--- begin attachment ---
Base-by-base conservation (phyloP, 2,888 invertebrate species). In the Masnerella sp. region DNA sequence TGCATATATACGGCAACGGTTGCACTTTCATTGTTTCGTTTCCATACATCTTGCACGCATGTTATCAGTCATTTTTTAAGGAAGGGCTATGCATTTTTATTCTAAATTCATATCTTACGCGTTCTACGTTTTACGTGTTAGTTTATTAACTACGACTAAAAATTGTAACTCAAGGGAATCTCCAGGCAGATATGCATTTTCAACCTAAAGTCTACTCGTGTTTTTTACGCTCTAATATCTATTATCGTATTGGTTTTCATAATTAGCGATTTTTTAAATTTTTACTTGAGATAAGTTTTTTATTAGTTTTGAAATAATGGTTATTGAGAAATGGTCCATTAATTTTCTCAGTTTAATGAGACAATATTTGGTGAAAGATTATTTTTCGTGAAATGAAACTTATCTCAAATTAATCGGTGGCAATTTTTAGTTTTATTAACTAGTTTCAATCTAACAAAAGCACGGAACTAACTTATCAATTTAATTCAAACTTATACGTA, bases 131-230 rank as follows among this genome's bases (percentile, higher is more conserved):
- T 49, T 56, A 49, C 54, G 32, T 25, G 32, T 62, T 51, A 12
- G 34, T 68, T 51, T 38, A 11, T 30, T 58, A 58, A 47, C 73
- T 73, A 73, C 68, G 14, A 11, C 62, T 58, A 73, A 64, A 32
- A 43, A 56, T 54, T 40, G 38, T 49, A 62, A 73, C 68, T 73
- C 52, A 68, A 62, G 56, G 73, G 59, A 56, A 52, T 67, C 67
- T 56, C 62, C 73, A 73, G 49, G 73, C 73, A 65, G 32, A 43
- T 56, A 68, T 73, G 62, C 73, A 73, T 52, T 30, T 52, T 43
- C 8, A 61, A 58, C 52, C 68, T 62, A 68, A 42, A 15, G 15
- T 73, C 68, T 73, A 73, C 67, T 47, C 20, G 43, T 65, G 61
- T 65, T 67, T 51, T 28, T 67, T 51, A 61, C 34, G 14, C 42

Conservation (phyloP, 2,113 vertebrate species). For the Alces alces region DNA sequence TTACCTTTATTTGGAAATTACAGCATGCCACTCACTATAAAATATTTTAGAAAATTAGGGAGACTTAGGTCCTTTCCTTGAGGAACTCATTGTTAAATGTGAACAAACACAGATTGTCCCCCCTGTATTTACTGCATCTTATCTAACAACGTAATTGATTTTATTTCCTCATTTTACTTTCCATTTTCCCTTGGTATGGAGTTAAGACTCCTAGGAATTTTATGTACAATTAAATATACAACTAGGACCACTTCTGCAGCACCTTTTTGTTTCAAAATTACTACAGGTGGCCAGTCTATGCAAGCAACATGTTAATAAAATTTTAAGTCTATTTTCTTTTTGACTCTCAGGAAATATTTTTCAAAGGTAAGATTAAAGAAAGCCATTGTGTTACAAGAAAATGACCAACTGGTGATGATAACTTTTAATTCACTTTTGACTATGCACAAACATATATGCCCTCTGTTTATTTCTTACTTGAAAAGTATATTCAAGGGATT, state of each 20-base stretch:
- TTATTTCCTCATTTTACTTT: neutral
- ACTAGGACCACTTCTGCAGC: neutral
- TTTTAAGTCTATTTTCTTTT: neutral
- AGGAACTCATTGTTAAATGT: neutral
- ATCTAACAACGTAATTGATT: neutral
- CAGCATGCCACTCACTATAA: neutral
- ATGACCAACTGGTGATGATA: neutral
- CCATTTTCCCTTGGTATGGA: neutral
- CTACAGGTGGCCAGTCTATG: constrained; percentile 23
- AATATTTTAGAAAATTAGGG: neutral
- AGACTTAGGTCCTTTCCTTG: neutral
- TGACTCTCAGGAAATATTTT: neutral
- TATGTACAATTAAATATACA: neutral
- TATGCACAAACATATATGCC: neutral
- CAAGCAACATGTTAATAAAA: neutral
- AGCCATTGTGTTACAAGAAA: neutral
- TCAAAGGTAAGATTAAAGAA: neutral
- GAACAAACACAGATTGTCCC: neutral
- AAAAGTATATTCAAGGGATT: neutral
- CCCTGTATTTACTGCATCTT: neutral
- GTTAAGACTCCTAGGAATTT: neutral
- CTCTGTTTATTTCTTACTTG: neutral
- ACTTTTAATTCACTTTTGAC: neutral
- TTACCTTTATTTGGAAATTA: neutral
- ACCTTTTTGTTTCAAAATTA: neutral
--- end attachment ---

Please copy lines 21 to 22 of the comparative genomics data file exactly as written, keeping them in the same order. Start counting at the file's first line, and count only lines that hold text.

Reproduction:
- CTACAGGTGGCCAGTCTATG: constrained; percentile 23
- AATATTTTAGAAAATTAGGG: neutral